There are many others like Kevin.There are those who spend the day reading a book under their desks because they finish their work too quickly. Some are considered arrogant because they challenge the content of their lessons. Some want to do nothing.

In the playground they are sometimes visible because they want to play games that have complicated rules. A few are shunned because they always want to be leaders.

Life for the exceptionally gifted is not always easy. Boys don’t like to show they are clever and may opt to be troublemakers instead. Girls conform more easily, but some find schoolwork boring and want to leave school as soon as they can.

And yet these children often show their capabilities at a young age.

Take Timothy. At five years of age he could already read. He could recognise all countries on the map, draw their flags correctly and knew the names of all the capital cities.

His teacher did not know how to deal with him. All day long, he was left to trace maps from the atlas and to try and read from the encyclopaedia. He was also made the teacher’s assistant to help those who could not keep pace with the rest of the class. Eventually the boy lost interest in learning, only to recover many years later.

Parents who think their children might be gifted can provide a stimulating environment by sending them to extra after-school programmes such as drama or music. Some, however, do not know what to do or cannot afford to pay for extra courses.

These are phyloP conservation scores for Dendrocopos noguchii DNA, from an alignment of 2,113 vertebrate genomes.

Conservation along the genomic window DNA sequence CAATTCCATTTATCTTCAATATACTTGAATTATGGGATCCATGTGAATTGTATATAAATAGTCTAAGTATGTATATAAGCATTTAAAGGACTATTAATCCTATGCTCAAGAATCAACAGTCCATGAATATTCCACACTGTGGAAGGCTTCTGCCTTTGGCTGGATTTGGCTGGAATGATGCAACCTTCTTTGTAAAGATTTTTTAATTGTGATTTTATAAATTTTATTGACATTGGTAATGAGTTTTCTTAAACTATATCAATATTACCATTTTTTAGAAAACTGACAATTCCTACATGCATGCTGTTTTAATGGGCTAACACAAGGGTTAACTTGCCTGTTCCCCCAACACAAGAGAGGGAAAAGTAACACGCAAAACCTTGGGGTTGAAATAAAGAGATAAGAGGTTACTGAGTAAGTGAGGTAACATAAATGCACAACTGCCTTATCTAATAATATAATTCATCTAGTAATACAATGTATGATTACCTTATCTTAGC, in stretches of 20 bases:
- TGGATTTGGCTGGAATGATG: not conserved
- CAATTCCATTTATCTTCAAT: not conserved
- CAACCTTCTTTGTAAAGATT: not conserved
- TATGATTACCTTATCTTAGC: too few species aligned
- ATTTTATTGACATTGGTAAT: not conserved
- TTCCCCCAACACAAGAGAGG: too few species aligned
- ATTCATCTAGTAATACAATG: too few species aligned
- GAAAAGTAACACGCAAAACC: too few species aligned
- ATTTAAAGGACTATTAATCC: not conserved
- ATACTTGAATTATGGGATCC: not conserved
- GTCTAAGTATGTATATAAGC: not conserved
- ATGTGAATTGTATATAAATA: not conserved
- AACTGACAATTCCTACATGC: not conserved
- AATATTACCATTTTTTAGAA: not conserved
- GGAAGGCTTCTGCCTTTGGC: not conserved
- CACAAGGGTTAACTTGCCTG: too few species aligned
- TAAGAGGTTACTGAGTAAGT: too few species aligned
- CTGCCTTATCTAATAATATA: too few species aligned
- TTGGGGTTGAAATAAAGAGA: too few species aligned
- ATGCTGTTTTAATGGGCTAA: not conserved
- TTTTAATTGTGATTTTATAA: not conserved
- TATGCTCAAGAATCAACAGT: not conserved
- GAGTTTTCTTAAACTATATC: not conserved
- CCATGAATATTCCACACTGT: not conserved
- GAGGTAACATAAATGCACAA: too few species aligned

The aims of the new National Curriculum, aptly called Towards a Quality Education for All, is to help each child fully develop their potential. The methodology it proposes will help children move at their own pace. But for the exceptionally gifted, this may not be enough.

Malta has made huge strides to integrate socially, physically and intellectually disadvantaged children and help them cope. Perhaps it is now time to consider exceptionally gifted children and provide them with enriching programmes in several disciplines. If left unrecognised, some of these young people end up frustrated, angry and even depressed.

The first thing needed is to create awareness so that teachers can identify gifted children early on. Most schools in the US, Europe, Australia and New Zealand have specially trained teachers who devise regular programmes of creativity, inquiry, planning and debate for the exceptionally gifted.

Others have special enriching programmes during summer.

Perhaps it is also time for the University’s Education Department to start thinking of introducing special training for teachers for the highly gifted at master’s and doctoral levels.

The way forward is to make the best use of all human resources. According to Russian psychologist Lev Vygotsky, “the only good learning is that which is in advance of development”.

Malta would benefit from recognising the exceptionally gifted and helping them channel their gifts in the right direction.